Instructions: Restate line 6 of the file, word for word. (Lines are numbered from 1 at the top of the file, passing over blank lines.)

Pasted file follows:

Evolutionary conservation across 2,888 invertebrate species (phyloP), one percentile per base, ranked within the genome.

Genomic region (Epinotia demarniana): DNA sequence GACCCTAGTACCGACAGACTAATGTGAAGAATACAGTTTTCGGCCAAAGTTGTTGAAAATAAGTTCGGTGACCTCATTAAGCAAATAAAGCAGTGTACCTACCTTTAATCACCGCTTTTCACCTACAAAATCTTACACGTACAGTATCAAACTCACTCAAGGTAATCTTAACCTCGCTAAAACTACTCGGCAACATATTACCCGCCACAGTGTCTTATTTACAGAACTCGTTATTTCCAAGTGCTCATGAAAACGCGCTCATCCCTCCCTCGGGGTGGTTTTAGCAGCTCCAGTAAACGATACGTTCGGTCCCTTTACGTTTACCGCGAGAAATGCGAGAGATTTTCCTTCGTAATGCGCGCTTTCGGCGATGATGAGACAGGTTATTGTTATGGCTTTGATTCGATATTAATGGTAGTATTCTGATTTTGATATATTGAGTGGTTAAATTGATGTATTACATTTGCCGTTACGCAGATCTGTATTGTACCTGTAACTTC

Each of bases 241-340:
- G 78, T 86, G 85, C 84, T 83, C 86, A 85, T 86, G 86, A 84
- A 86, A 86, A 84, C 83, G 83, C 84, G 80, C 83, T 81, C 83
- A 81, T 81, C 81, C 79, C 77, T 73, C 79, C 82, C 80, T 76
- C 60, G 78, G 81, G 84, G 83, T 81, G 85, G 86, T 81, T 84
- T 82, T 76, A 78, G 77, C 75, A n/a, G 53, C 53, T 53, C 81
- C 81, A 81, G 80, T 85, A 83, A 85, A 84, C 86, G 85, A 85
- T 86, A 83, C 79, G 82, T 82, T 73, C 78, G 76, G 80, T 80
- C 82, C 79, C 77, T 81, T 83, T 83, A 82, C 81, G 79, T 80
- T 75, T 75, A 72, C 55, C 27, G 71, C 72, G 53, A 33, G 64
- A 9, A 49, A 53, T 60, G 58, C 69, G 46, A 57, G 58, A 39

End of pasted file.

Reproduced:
- A 81, T 81, C 81, C 79, C 77, T 73, C 79, C 82, C 80, T 76